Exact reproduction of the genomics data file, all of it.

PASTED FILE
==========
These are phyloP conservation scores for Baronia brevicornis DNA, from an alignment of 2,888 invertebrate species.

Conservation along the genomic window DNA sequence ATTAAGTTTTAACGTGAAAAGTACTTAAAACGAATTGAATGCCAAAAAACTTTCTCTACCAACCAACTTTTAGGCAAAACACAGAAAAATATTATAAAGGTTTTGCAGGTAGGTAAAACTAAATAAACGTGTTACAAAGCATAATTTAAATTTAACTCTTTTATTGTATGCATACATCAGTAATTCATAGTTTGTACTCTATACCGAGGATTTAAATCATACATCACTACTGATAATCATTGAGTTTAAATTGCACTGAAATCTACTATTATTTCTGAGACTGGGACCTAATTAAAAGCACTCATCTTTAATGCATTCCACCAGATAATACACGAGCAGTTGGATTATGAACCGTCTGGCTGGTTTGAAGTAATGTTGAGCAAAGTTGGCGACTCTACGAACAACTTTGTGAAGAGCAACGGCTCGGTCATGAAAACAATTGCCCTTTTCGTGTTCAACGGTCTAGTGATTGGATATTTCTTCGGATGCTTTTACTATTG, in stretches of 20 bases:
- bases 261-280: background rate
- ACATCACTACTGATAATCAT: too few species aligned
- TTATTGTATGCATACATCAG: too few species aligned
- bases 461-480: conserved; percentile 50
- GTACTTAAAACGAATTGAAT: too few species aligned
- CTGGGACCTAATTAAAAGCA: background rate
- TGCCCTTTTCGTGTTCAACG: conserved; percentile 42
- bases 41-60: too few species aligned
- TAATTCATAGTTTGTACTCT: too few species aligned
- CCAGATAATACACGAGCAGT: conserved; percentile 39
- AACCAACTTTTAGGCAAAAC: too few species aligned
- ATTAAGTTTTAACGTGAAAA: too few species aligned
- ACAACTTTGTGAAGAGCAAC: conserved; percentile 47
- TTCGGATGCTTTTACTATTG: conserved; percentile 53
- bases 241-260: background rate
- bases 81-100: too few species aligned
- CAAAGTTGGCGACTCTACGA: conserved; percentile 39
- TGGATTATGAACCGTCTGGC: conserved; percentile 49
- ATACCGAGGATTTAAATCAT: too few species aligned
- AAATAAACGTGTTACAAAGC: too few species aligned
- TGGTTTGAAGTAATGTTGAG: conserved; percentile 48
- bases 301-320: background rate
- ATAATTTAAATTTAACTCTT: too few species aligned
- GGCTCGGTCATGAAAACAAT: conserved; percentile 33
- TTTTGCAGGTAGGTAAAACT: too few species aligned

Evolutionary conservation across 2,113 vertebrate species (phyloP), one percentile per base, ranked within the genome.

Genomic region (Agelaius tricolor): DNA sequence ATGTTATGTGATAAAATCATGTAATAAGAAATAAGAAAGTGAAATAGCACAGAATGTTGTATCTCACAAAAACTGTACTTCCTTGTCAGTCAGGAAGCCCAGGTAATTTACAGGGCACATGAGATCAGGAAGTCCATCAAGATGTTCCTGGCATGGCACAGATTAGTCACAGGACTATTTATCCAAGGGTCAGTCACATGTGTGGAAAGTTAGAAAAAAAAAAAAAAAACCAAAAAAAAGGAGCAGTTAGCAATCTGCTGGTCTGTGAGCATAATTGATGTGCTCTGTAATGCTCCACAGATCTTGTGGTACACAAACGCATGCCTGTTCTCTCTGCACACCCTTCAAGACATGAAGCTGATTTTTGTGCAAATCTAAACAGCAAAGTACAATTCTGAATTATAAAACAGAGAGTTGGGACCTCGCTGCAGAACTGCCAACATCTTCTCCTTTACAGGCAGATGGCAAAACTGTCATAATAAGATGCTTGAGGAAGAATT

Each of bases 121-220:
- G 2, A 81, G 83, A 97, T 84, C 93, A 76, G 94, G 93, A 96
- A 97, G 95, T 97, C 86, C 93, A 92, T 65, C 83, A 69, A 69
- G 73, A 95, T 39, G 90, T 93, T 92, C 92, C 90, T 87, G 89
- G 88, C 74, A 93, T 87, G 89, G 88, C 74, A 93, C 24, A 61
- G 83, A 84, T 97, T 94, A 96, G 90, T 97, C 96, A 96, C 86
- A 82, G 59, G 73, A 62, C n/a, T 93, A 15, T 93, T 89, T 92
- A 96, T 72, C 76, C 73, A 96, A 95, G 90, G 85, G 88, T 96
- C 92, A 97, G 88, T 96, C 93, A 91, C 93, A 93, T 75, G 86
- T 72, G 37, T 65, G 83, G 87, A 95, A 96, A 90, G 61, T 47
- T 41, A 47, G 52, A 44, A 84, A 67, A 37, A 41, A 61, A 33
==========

These are phyloP conservation scores for Baronia brevicornis DNA, from an alignment of 2,888 invertebrate species.

Conservation along the genomic window DNA sequence ATTAAGTTTTAACGTGAAAAGTACTTAAAACGAATTGAATGCCAAAAAACTTTCTCTACCAACCAACTTTTAGGCAAAACACAGAAAAATATTATAAAGGTTTTGCAGGTAGGTAAAACTAAATAAACGTGTTACAAAGCATAATTTAAATTTAACTCTTTTATTGTATGCATACATCAGTAATTCATAGTTTGTACTCTATACCGAGGATTTAAATCATACATCACTACTGATAATCATTGAGTTTAAATTGCACTGAAATCTACTATTATTTCTGAGACTGGGACCTAATTAAAAGCACTCATCTTTAATGCATTCCACCAGATAATACACGAGCAGTTGGATTATGAACCGTCTGGCTGGTTTGAAGTAATGTTGAGCAAAGTTGGCGACTCTACGAACAACTTTGTGAAGAGCAACGGCTCGGTCATGAAAACAATTGCCCTTTTCGTGTTCAACGGTCTAGTGATTGGATATTTCTTCGGATGCTTTTACTATTG, in stretches of 20 bases:
- bases 261-280: background rate
- ACATCACTACTGATAATCAT: too few species aligned
- TTATTGTATGCATACATCAG: too few species aligned
- bases 461-480: conserved; percentile 50
- GTACTTAAAACGAATTGAAT: too few species aligned
- CTGGGACCTAATTAAAAGCA: background rate
- TGCCCTTTTCGTGTTCAACG: conserved; percentile 42
- bases 41-60: too few species aligned
- TAATTCATAGTTTGTACTCT: too few species aligned
- CCAGATAATACACGAGCAGT: conserved; percentile 39
- AACCAACTTTTAGGCAAAAC: too few species aligned
- ATTAAGTTTTAACGTGAAAA: too few species aligned
- ACAACTTTGTGAAGAGCAAC: conserved; percentile 47
- TTCGGATGCTTTTACTATTG: conserved; percentile 53
- bases 241-260: background rate
- bases 81-100: too few species aligned
- CAAAGTTGGCGACTCTACGA: conserved; percentile 39
- TGGATTATGAACCGTCTGGC: conserved; percentile 49
- ATACCGAGGATTTAAATCAT: too few species aligned
- AAATAAACGTGTTACAAAGC: too few species aligned
- TGGTTTGAAGTAATGTTGAG: conserved; percentile 48
- bases 301-320: background rate
- ATAATTTAAATTTAACTCTT: too few species aligned
- GGCTCGGTCATGAAAACAAT: conserved; percentile 33
- TTTTGCAGGTAGGTAAAACT: too few species aligned

Evolutionary conservation across 2,113 vertebrate species (phyloP), one percentile per base, ranked within the genome.

Genomic region (Agelaius tricolor): DNA sequence ATGTTATGTGATAAAATCATGTAATAAGAAATAAGAAAGTGAAATAGCACAGAATGTTGTATCTCACAAAAACTGTACTTCCTTGTCAGTCAGGAAGCCCAGGTAATTTACAGGGCACATGAGATCAGGAAGTCCATCAAGATGTTCCTGGCATGGCACAGATTAGTCACAGGACTATTTATCCAAGGGTCAGTCACATGTGTGGAAAGTTAGAAAAAAAAAAAAAAAACCAAAAAAAAGGAGCAGTTAGCAATCTGCTGGTCTGTGAGCATAATTGATGTGCTCTGTAATGCTCCACAGATCTTGTGGTACACAAACGCATGCCTGTTCTCTCTGCACACCCTTCAAGACATGAAGCTGATTTTTGTGCAAATCTAAACAGCAAAGTACAATTCTGAATTATAAAACAGAGAGTTGGGACCTCGCTGCAGAACTGCCAACATCTTCTCCTTTACAGGCAGATGGCAAAACTGTCATAATAAGATGCTTGAGGAAGAATT

Each of bases 121-220:
- G 2, A 81, G 83, A 97, T 84, C 93, A 76, G 94, G 93, A 96
- A 97, G 95, T 97, C 86, C 93, A 92, T 65, C 83, A 69, A 69
- G 73, A 95, T 39, G 90, T 93, T 92, C 92, C 90, T 87, G 89
- G 88, C 74, A 93, T 87, G 89, G 88, C 74, A 93, C 24, A 61
- G 83, A 84, T 97, T 94, A 96, G 90, T 97, C 96, A 96, C 86
- A 82, G 59, G 73, A 62, C n/a, T 93, A 15, T 93, T 89, T 92
- A 96, T 72, C 76, C 73, A 96, A 95, G 90, G 85, G 88, T 96
- C 92, A 97, G 88, T 96, C 93, A 91, C 93, A 93, T 75, G 86
- T 72, G 37, T 65, G 83, G 87, A 95, A 96, A 90, G 61, T 47
- T 41, A 47, G 52, A 44, A 84, A 67, A 37, A 41, A 61, A 33